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Keywords: Programming, Python, web development
Title: Programming: A Primer
Author: Tom Bell
Publisher: Imperial College Press
Level: Introductory programming
Verdict: Not recommended
The first thing to check when looking at an introductory programming book is who the target audience is. There is a world of difference in a book designed for someone wanting to study computer science or for a career in development, compared to a book pitched at the hobbyist. And is the book really about teaching programming or is it about teaching a specific language? These will shape the resulting book - and, more importantly, whether the book gives you what you're looking. In this case the book is subtitle 'Coding for Beginners' — and the back cover suggests that this is aimed at anyone who wants to learn to code, from beginning computer science students onwards. If you think about it that's pretty ambitious for a slim little book like this…
The opening chapter attempts to set the scene by introducing computer programming and some simple ideas — explaining what a program is, what a programming language is and so on. But to be honest it's not a great start — the explanations are a bit laboured and frankly a bit on the simplistic side. For example programming languages are described as being either compiled or interpreted — with compiled languages having the source code turned into a separate executable file whereas for interpreted languages the interpreter translates the source code at execution time. But why? There's no discussion why this is so, nor what the advantages are of one over the other.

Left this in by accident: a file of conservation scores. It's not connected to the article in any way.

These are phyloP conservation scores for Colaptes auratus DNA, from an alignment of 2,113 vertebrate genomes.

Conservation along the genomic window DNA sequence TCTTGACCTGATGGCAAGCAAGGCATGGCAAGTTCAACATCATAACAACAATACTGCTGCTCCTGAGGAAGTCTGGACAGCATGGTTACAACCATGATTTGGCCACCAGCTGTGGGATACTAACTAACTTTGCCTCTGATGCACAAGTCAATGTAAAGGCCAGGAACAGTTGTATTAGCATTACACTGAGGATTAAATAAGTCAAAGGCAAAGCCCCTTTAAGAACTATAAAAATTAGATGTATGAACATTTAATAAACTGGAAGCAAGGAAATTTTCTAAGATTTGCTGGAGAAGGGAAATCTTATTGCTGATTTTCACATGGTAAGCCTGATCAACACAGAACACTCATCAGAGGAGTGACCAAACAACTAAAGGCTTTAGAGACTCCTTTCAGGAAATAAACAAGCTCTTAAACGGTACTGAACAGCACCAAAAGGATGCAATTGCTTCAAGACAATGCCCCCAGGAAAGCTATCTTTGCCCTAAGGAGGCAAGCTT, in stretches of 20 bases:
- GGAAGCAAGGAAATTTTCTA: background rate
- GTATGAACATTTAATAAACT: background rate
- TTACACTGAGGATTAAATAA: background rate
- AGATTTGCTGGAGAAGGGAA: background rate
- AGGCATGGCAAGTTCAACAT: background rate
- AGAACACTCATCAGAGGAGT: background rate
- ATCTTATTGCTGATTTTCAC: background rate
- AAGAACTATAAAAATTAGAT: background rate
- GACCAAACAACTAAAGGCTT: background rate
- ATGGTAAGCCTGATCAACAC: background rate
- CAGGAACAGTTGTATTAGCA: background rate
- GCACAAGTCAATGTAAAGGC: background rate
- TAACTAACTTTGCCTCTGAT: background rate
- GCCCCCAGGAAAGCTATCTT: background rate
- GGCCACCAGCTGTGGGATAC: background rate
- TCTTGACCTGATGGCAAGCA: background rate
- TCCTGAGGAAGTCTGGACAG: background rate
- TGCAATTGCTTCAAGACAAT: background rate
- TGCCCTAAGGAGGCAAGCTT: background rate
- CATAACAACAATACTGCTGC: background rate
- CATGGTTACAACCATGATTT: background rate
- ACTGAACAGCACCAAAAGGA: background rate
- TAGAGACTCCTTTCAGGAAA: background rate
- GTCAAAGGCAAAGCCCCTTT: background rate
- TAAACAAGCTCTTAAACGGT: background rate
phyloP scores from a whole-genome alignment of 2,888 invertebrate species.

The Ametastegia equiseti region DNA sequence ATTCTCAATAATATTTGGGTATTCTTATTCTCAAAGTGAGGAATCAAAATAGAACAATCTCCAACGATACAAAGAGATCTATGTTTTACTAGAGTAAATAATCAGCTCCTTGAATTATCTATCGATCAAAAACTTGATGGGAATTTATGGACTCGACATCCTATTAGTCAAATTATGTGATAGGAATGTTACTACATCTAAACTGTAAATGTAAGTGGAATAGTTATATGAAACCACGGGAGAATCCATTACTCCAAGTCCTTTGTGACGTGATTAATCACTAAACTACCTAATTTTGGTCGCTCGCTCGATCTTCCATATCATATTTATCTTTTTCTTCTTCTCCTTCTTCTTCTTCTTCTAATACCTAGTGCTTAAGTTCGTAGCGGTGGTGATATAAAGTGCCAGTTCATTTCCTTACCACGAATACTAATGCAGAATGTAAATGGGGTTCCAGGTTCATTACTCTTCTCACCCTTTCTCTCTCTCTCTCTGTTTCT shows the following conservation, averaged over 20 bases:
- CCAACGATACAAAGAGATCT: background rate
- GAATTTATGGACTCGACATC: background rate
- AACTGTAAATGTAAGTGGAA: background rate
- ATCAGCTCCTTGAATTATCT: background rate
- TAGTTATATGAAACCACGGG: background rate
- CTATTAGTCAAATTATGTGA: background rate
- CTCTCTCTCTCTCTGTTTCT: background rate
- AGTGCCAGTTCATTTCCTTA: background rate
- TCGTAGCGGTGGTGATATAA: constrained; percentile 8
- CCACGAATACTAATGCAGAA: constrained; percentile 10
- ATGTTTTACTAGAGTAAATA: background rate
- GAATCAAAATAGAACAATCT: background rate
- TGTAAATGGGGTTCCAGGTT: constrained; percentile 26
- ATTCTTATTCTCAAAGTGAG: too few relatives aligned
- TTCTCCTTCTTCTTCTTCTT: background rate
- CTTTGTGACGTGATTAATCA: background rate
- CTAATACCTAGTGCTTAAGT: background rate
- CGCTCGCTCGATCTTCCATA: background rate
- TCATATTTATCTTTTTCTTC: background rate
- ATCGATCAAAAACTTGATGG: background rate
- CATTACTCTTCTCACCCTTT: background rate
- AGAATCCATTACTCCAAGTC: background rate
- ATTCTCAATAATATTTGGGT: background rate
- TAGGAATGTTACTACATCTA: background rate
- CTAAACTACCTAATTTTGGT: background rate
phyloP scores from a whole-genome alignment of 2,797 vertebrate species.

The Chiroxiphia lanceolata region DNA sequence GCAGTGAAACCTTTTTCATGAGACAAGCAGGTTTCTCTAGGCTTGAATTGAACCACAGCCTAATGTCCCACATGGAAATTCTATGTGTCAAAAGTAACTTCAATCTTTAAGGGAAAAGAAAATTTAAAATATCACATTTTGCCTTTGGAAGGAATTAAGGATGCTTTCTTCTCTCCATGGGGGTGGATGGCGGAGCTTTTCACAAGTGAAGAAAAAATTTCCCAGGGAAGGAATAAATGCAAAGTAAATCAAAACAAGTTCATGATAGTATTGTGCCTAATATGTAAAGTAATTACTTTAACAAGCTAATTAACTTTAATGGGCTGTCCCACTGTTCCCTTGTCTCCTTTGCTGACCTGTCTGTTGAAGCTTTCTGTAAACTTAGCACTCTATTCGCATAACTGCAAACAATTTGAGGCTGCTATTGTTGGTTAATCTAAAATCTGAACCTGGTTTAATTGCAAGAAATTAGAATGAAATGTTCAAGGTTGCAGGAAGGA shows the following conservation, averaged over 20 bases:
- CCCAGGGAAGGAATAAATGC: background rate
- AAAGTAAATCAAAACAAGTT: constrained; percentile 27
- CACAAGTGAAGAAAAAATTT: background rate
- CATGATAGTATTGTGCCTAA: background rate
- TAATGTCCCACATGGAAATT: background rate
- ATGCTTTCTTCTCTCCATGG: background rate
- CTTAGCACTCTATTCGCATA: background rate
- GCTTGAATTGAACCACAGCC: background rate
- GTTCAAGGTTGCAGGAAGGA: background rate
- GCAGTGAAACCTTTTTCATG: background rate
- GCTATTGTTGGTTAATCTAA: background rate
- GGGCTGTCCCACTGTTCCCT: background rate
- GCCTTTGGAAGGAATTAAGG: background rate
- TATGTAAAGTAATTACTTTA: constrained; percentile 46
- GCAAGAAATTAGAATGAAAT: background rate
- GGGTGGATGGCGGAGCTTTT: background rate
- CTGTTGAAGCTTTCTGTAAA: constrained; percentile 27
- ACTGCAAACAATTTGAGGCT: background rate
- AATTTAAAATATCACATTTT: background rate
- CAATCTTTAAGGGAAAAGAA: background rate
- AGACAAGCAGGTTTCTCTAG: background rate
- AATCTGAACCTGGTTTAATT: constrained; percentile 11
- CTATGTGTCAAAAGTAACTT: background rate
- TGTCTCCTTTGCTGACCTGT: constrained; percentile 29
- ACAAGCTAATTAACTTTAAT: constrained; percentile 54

For the first part of the book the programming language Python is used to introduce the basics — variables, looping, conditional execution and simple functions. The examples are all very simple but they do illustrate the points. While not very exciting it is after all what the core of programming is all about. The core material is here, but again the text is very simple and it doesn't compare well to many other introductory books, which have more depth and more imaginative examples.
The next section introduces object oriented programming and classes — in one quick chapter. And graphical user interfaces in another chapter. By the end of this section the book has covered some of the most fundamental aspects of computer programming in less than 70 pages. So it should be no surprise that there's a lack of depth. It doesn't even give the reader a real taste of what these topics are really about.
By the end of the book will the average reader have picked up enough coding to so anything useful? My honest feeling is that the answer is no. The book could have done with a less breadth and more depth. The book simply doesn't compare well to something like Dive Into Python or Learn To Program. So, sadly, this is not a book that can be recommended.